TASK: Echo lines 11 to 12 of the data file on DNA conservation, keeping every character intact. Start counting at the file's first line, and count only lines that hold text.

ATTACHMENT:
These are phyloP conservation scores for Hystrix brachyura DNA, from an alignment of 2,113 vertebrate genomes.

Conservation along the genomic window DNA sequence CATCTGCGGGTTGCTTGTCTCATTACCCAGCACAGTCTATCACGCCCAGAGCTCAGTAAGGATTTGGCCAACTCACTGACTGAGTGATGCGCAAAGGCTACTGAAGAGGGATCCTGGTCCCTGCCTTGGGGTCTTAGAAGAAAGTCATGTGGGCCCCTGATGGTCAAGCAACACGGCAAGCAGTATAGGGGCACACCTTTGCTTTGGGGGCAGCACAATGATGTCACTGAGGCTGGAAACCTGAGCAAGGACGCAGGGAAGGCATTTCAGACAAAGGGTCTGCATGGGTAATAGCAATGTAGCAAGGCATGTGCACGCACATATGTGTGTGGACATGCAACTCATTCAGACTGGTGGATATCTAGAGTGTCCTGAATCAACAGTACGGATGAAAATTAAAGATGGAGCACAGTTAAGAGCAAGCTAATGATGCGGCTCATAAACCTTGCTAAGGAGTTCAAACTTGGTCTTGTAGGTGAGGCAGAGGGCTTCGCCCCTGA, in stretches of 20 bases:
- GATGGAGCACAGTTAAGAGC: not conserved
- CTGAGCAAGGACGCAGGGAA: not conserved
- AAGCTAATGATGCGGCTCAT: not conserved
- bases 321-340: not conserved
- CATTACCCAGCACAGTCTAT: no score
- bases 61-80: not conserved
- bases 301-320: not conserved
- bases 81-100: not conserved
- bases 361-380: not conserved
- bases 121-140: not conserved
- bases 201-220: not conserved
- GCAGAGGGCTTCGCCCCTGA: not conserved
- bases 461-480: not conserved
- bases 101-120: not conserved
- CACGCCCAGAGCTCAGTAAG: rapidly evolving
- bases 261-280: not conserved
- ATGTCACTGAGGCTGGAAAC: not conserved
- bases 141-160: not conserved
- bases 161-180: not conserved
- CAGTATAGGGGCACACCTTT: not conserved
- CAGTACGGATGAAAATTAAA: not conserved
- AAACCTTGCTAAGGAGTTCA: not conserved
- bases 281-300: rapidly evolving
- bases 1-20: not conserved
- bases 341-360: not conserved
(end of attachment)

- bases 361-380: not conserved
- bases 121-140: not conserved